by Godfrey Onime
Just months after the new president was sworn into office, a would-be assassin’s bullet whizzed through the air and sliced into his chest. It cracked his rib, punctured his left lung, and barely missed his heart. It was March 30th, 1981 and Ronald Reagan was rushed to the George Washington University Hospital, in Washington, DC. His wife arrived as Reagan was being whisked to surgery and the injured president managed to croak, “Honey, I forgot to duck.” Reagan recovered fully after surgery, becoming the first U.S. president to survive an assassination attempt after a gunshot. Three years later and aged 73, he would clinch a resounding reelection to become, until now, the oldest person to win a presidential bid. But soon questions of a potential mental decline began to mount concerning the septuagenarian, such as when during a 1984 general election debate he told an anecdote that meandered aimlessly and fizzled to nowhere. A decade later, Reagan would announce that he had Alzheimer’s disease.
Age, it is often said, is just a number. But when it comes to the presidency of the United States, is it really? Should it simply be? This question is compounded by the lack of guidance in the U.S. constitution: While it places a minimal age requirement of 35 to run for office, it imposes no upper age limit.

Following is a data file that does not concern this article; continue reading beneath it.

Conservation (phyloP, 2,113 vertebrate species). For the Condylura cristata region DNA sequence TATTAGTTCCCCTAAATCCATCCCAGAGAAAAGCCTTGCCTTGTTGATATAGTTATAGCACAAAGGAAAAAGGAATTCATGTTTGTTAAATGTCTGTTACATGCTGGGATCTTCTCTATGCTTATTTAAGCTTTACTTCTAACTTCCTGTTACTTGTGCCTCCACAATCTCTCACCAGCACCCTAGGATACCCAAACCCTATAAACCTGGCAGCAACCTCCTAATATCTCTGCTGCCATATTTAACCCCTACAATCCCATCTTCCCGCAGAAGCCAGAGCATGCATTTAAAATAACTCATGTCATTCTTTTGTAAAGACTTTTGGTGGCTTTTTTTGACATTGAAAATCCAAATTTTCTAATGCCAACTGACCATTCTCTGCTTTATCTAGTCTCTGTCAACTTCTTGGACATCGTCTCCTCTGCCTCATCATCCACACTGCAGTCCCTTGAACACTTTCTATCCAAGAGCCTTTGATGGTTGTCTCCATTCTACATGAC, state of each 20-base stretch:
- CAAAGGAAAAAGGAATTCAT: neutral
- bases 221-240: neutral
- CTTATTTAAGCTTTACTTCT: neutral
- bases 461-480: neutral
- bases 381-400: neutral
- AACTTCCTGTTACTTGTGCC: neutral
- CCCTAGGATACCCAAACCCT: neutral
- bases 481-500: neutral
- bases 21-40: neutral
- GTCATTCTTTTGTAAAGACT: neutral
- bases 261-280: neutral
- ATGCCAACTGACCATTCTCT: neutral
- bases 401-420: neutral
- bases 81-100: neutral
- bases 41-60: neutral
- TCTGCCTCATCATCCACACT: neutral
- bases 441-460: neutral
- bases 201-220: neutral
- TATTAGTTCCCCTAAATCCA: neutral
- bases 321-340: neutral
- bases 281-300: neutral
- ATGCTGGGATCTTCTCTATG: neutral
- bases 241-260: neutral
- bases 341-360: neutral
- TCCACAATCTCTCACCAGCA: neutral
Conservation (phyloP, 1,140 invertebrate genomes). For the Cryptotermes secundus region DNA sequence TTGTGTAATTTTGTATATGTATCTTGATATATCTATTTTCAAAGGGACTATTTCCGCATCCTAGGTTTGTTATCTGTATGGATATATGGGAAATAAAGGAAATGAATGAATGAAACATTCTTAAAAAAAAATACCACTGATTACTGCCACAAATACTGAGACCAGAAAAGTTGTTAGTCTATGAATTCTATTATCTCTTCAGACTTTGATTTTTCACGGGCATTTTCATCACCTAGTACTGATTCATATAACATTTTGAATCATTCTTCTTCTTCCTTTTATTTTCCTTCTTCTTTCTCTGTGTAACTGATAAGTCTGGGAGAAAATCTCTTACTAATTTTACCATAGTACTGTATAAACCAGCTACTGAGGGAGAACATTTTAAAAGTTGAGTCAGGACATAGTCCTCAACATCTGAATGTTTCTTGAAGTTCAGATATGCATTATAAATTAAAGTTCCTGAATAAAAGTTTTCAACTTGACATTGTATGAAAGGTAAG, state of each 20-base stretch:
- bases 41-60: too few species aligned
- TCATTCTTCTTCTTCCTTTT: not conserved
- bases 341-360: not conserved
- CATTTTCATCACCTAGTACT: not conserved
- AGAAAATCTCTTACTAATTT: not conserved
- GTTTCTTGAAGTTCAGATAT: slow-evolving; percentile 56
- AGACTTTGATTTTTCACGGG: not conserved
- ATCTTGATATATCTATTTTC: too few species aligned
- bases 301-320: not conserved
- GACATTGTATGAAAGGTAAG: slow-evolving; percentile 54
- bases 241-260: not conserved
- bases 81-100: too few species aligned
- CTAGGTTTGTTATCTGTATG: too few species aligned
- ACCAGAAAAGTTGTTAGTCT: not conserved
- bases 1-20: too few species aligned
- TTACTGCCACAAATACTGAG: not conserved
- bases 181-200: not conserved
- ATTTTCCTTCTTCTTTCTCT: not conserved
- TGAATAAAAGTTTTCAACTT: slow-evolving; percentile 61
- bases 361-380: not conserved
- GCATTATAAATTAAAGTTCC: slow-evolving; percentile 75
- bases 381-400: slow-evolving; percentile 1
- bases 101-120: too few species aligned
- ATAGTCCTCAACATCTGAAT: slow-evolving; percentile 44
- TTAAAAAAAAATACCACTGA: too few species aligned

And now, the country has elected Joe Biden to assume the presidency at age 78 – one year older than when Reagan, after a second term, left the post. That is among the many presidential histories that Biden’s election has made — the oldest person to date to be rewarded with America’s highest office. Yet, an advanced age puts a person at increased risk for diseases and health complications, including heart attack, stroke, various cancers, Alzheimer’s disease, and of course, death. After all, as George Burns once quipped, “At my age, flowers scare me.” Read more »